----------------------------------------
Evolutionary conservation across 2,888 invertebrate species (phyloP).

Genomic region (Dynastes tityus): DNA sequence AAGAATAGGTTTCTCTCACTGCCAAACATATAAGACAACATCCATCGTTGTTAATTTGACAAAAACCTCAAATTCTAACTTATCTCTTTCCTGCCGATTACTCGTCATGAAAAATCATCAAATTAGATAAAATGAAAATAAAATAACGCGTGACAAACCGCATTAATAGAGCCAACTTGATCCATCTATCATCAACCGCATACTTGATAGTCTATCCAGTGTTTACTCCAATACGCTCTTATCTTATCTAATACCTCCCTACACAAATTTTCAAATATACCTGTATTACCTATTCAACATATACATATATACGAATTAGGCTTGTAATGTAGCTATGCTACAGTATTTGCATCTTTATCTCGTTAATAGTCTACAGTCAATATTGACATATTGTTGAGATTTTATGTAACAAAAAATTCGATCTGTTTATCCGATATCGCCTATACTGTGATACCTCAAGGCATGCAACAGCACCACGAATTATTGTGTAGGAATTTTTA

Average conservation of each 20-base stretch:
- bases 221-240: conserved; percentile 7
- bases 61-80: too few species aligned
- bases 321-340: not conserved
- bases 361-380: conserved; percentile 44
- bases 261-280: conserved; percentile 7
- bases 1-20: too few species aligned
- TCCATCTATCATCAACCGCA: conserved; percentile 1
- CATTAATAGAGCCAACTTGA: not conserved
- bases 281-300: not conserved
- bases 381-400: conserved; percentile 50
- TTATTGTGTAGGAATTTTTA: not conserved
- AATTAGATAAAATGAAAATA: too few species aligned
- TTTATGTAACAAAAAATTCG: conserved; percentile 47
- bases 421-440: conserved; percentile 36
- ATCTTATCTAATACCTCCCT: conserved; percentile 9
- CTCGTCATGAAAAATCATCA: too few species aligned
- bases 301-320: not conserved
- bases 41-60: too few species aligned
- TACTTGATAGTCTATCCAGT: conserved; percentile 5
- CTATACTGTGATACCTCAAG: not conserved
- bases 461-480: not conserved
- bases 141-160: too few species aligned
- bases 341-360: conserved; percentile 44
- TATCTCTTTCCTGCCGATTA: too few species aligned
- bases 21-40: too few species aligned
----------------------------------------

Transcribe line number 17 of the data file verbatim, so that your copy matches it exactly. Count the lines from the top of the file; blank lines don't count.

- bases 421-440: conserved; percentile 36